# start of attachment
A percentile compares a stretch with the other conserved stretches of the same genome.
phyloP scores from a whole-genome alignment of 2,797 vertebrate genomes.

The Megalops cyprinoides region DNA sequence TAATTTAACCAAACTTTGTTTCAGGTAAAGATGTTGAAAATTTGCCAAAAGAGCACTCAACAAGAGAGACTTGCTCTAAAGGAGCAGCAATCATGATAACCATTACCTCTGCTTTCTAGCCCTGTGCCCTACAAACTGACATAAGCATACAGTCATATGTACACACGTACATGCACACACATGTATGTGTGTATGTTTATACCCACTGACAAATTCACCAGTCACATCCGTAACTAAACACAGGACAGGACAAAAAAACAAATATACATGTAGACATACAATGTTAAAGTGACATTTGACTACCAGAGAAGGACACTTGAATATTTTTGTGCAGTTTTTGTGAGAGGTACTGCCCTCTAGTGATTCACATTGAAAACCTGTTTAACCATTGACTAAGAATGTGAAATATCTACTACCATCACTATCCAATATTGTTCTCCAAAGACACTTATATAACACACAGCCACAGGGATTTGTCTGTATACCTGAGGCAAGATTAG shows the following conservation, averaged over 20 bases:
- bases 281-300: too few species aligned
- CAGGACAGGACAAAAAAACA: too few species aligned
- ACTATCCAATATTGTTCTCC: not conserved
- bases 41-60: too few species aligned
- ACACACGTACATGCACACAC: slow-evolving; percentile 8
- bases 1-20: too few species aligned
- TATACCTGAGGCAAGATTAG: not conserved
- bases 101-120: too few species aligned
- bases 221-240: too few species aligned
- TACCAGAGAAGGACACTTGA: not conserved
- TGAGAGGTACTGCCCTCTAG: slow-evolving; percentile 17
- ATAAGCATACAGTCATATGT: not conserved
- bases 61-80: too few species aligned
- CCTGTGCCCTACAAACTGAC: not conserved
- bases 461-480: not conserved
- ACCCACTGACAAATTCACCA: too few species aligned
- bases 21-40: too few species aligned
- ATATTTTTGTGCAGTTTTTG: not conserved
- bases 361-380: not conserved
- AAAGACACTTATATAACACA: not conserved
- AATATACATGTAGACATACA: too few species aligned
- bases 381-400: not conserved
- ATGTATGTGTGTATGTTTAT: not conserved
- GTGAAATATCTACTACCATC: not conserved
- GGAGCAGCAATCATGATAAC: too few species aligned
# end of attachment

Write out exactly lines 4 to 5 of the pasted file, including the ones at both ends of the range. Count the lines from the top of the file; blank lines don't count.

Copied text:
- bases 281-300: too few species aligned
- CAGGACAGGACAAAAAAACA: too few species aligned